In their statement, the DoJ tried to apply Solomonic wisdom by supporting retroactivity for some but not others.
|By: Jane Hamsher Wednesday June 11, 2014 7:53 am|
|By: Jon Walker Tuesday May 21, 2013 9:23 am|
Apparently, concerns about government abuse of civil liberties depend on who is in control. While Republicans and Independents disapprove of the Justice Department’s obtaining the AP phone records, a plurality of Democrats support it. From Pew: The Republican and Independents who have heard the most about it disapprove of it the most strongly, while better [...]
|By: Brian Sonenstein Monday February 25, 2013 12:02 pm|
We’re happy to see the Department of Justice take Standard & Poor’s to court — but this civil suit represents just a small first step in holding Wall Street accountable for the 2008 financial crisis. Many people are still unsatisfied about the lack of prosecutions against Wall Street fraudsters. We need to make sure the [...]
|By: Jane Hamsher Thursday March 1, 2012 4:54 pm|
Moral of the story: Bradley Manning gets charged with “aiding the enemy” for potentially leaking information that was available on the SIPRNET to hundreds of thousands of people. This guy gets a gold watch and no investigation for potentially leaking the existence of a sealed DoJ indictment of Julian Assange that I imagine almost nobody knew about.
If I were Bradley Manning’s lawyer I’d be putting James Casey, LLC on my witness list pronto. He seems to be the chatty type.
|By: Jon Walker Tuesday November 22, 2011 9:42 am|
As part of the basic social contract, we as a society have given the police the awesome responsibility of protecting public safety by having a monopoly on the legal use of force. We do not provide police this awesome power because we think society would be better off if a special group of sadists could [...]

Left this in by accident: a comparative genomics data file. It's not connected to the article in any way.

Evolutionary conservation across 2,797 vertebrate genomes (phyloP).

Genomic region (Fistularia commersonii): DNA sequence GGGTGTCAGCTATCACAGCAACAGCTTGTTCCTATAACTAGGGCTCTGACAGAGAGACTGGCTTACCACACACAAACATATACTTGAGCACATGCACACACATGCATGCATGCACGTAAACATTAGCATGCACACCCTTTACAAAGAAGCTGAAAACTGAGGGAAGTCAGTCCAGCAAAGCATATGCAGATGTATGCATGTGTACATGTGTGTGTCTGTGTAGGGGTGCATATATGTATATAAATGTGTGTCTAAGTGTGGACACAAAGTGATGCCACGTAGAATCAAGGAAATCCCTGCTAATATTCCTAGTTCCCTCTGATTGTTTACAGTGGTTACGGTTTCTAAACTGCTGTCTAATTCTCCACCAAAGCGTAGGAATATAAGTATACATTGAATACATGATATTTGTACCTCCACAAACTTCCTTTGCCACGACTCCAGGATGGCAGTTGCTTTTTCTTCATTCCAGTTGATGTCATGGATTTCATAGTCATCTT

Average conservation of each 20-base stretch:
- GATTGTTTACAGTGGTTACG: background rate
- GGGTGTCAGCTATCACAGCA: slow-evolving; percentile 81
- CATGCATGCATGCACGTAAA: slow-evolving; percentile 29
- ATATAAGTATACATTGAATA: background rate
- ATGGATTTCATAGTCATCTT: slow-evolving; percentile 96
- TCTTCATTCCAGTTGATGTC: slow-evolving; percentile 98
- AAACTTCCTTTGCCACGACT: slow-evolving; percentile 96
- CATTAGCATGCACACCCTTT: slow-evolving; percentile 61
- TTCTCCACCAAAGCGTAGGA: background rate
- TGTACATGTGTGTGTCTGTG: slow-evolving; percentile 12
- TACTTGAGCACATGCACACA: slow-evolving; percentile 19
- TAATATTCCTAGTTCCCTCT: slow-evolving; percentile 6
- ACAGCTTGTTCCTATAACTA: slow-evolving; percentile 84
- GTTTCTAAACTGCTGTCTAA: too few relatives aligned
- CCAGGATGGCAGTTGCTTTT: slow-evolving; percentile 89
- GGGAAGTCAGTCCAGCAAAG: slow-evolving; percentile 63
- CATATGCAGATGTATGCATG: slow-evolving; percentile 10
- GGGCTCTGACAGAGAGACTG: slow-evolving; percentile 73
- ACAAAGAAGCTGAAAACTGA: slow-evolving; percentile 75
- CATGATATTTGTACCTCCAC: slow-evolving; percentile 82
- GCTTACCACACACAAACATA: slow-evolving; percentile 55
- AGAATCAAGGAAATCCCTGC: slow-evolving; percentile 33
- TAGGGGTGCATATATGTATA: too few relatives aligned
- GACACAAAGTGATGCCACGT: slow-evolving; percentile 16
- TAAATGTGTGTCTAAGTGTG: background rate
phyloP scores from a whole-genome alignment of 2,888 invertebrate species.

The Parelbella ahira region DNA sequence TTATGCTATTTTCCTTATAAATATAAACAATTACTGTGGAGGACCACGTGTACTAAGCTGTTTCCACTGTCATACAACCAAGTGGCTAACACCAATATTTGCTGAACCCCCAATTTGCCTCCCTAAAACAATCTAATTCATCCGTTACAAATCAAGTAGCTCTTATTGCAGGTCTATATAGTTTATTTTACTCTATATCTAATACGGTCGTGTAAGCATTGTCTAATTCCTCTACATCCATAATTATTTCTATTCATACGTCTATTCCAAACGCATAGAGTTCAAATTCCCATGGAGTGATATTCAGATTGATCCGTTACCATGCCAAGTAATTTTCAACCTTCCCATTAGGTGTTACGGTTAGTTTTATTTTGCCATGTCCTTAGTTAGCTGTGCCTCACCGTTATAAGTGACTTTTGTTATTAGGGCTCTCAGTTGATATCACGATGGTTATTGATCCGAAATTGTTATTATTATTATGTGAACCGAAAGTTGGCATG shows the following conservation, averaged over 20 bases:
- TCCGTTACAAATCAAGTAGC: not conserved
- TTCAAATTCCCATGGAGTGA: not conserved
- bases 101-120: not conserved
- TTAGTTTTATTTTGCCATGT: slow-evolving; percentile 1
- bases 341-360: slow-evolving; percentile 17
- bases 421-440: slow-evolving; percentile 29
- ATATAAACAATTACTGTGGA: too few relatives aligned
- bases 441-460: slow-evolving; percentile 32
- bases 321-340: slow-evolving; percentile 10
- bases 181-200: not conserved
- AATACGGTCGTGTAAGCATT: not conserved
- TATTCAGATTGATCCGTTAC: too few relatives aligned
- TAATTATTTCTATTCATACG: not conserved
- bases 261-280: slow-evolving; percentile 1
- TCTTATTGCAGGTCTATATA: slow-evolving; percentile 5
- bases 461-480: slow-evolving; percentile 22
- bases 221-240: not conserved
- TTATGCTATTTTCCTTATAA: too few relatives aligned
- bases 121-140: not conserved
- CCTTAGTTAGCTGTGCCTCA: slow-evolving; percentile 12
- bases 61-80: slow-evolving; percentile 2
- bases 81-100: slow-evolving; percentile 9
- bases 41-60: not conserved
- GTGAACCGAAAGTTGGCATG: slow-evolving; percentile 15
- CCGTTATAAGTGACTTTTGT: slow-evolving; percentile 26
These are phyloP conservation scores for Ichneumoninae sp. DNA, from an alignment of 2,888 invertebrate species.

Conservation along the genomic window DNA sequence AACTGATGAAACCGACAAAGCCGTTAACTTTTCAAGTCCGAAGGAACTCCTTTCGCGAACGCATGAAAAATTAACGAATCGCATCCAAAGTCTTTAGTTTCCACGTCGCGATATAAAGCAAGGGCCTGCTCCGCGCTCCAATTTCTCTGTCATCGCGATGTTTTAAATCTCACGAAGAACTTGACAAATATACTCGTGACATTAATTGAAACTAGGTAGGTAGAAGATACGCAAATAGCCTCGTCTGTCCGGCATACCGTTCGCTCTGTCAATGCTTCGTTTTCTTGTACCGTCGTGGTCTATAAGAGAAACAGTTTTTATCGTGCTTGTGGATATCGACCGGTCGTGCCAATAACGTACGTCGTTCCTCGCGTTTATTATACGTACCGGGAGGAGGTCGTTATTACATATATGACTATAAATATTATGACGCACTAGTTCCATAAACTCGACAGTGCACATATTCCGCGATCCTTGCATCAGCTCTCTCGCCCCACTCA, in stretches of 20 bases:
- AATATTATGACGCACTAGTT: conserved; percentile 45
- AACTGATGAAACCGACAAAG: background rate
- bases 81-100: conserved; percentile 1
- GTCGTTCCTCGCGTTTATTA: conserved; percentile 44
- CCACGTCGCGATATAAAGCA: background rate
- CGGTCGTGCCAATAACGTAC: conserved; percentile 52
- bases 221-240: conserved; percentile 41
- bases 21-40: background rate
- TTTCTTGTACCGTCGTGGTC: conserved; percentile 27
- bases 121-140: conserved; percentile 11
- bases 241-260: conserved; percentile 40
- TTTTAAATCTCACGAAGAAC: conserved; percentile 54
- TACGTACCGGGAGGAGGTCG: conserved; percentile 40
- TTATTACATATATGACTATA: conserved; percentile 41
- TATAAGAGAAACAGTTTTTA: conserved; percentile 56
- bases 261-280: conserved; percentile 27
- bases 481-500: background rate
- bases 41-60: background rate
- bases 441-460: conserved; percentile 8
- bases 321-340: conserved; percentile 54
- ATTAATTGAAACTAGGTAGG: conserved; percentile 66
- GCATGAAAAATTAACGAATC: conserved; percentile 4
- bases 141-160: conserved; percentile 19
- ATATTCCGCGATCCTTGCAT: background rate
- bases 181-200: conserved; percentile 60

|By: Jane Hamsher Wednesday August 31, 2011 5:09 pm|
At the beginning of Day 3 of the government’s case against Dan Choi, the defense filed a motion to compel production of certain documents. Among them was a Secret Service email sent the day before Choi’s arrest on November 15, 2010 for chaining himself to the fence of the White House with 12 others in order to protest Don’t Ask, Don’t Tell. Defense attorneys Robert Feldman and Norman Kent asserted that there was a coordinated effort among federal agencies to use the power of the government to single out Choi and persecute him in order to silence him. Judge John Facciola decided in favor of the defense, saying that he believed a prima facie case had been made that the government was engaging in “vindictive prosecution” of Choi.
Assistant US Attorney Angela George asked for a recess while she conferred with her supervisors at the Department of Justice. Following a 2 hour break, the trial resumed. There were four Supervising US Attorneys present as George informed the Judge that she was filing a writ of mandamus to prevent him from allowing Choi’s attorneys to present a defense of “defensive prosecution” or “vindictive prosecution.”
|By: Jon Walker Thursday August 18, 2011 7:21 am|
The United States’ Department of Justice is now investigating the rating agency Standard & Poor’s according to the NYT